Nameless : a tale of beauty and madness, Lili St. Crow (328 pages) – When Camille was six years old, she was discovered alone in the snow by Enrico Vultusino, godfather of the Seven—the powerful Families that rule magic-ridden New Haven. Papa Vultusino adopted the mute, scarred child, naming her after his dead wife and raising her in luxury on Haven Hill alongside his own son, Nico. Now Cami is turning sixteen. She’s no longer mute, though she keeps her faded scars hidden under her school uniform, and though she opens up only to her two best friends, Ruby and Ellie, and to Nico, who has become more than a brother to her. But even though Cami is a pampered Vultusino heiress, she knows that she is not really Family. Unlike them, she is a mortal with a past that lies buried in trauma. And it’s not until she meets the mysterious Tor, who reveals scars of his own, that Cami begins to uncover the secrets of her birth…to find out where she comes from and why her past is threatening her now.
First lines: “Of all the cars in New Haven to fall before, I chose Enrico Vultusino’s long black limousine. The Dead Harvest had been dry for once, but Mithrus Eve had brought a cargo of snow, a white Mithrusmas for New Haven after all.”
Still Star-Crossed, Melinda Taub (340 pages) – Romeo and Juliet are gone. Will love live on? Despite the glooming peace that’s settled on Verona after the recent tragedy, Montagues and Capulets are brawling in the streets. Faced with more bloody battles, Prince Escalus concludes that the only way to truly marry the fortunes of these two families is to literally marry them together. Everyone is skeptical, but none more so than the pair selected, for the most eligible Montague bachelor is Benvolio, Romeo’s best friend, still anguished by the loss of his companions, and the chosen Capulet maid is Juliet’s older cousin Rosaline, the girl Romeo first loved and whose refusal of Romeo’s affection paved the way for bloodshed. Contrary to their late cousins, there’s no love lost between Benvolio and Rosaline, yet they forge a bond to end the renewed feud not only to escape their forced betrothal, but to save their lives and the city of Verona itself.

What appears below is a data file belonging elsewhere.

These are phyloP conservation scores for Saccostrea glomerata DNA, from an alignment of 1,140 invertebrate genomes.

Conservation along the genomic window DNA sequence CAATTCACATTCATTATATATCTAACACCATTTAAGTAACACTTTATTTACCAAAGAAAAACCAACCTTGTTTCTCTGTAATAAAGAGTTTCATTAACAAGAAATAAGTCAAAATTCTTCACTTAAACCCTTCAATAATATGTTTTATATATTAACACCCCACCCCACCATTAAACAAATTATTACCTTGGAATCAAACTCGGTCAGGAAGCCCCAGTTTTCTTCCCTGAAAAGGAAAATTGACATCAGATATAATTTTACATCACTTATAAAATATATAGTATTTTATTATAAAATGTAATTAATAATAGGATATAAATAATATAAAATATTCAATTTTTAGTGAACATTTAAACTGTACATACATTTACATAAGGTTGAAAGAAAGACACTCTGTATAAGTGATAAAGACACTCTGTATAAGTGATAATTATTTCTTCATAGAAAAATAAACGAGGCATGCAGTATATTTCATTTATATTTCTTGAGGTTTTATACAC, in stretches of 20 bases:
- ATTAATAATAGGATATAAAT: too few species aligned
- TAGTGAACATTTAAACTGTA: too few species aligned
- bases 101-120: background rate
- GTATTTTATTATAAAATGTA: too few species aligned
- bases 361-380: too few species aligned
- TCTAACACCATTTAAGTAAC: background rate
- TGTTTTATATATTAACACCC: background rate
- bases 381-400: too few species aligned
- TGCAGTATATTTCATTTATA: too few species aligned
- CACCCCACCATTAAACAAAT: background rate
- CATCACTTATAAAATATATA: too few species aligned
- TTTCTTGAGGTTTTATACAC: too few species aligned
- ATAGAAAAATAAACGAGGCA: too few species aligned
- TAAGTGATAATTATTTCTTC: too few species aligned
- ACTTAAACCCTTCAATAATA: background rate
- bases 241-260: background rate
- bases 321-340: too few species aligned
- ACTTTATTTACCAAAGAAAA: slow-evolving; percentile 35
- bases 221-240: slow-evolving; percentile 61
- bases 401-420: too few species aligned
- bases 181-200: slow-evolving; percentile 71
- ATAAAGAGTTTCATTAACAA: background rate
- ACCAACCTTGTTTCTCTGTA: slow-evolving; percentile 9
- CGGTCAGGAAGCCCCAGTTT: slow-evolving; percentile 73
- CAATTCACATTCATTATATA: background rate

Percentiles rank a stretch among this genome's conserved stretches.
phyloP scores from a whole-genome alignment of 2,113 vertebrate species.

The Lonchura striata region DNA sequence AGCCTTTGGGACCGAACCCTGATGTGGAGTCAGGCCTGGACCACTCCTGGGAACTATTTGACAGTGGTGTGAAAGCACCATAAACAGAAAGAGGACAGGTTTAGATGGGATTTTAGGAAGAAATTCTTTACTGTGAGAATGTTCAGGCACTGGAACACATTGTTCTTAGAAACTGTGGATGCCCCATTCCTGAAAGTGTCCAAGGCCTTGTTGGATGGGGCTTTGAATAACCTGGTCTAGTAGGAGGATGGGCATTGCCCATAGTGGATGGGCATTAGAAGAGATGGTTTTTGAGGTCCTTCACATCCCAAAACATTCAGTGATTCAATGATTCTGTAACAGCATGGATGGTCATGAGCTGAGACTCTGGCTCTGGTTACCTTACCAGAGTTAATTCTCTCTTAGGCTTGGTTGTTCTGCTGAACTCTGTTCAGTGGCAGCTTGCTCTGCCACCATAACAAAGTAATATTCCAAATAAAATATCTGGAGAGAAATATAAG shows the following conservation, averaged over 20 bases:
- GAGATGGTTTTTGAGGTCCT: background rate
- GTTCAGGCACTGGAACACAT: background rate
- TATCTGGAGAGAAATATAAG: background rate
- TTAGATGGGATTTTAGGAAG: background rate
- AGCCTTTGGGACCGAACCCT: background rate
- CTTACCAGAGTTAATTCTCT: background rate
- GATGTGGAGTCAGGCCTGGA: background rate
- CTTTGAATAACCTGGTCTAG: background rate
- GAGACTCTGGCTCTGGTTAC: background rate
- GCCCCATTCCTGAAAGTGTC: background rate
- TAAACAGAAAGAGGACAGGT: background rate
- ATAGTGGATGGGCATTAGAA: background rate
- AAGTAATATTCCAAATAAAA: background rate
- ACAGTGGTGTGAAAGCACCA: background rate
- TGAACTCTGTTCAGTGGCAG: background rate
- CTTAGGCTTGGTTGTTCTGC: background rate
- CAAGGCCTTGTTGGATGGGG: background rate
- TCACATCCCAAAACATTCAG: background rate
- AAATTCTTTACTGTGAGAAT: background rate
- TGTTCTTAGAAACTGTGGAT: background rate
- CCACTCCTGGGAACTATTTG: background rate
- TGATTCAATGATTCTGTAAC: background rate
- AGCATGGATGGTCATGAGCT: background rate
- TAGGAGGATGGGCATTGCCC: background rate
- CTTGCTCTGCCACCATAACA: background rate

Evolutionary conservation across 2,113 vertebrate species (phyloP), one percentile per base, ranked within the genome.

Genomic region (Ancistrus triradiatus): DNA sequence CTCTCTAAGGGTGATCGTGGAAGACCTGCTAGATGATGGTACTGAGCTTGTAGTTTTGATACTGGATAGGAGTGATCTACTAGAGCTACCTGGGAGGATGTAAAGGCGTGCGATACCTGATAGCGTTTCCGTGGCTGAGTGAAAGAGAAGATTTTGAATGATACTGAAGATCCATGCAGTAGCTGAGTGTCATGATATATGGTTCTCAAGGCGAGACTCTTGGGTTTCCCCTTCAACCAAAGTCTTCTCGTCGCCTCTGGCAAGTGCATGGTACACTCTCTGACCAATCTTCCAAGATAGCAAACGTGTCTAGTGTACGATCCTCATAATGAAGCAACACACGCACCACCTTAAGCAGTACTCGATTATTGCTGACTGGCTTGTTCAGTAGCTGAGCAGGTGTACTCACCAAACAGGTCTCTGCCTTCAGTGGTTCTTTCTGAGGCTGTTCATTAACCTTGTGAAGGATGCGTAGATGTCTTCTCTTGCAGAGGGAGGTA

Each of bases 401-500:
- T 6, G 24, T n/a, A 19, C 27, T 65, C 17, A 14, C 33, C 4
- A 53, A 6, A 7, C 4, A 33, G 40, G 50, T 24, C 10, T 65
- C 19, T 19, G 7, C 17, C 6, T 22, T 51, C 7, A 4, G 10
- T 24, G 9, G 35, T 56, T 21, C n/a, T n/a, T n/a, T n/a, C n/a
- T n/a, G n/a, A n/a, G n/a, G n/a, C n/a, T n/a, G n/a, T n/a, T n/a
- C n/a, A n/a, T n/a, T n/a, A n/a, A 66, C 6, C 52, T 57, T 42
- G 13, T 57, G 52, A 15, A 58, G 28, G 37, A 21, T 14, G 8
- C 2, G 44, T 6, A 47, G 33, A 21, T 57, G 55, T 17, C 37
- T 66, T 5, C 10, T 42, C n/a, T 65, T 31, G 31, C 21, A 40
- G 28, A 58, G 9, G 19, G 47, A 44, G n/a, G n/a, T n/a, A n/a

First lines: “In fair Verona’s streets, the sun was hot. Late summer was upon the city, and the sun, oh, it beat. It dazzled off the cobblestones so the beggars groaned and burnt their bare dirty feet. It poured down on the merchants so the sweat trickled down their necks on market day. And the great families – well, they were safe in their cool stone houses, cellars deep enough to hold a bit of chill in, but when they did emerge after sunset, the air was still hot and thick.”
Do you know what today is (besides Friday)? It’s the middle of the Fashion in the Capital extravaganza that’s currently hitting our city. Starting Wednesday and running for five days, Fashion in the Capital features a whole host of fashion designers, boutiques and jewellery designers hitting the runway. There are lots of events happening over the weekend and tickets start at just $10 (some events are even freeeeeeeee), so you should definitely go!! There are a couple of events I’m looking forward to checking out; view the official calender here and get your weekend plans sorted now.
Photo courtesy of James Yang / fashiongallery.co.nz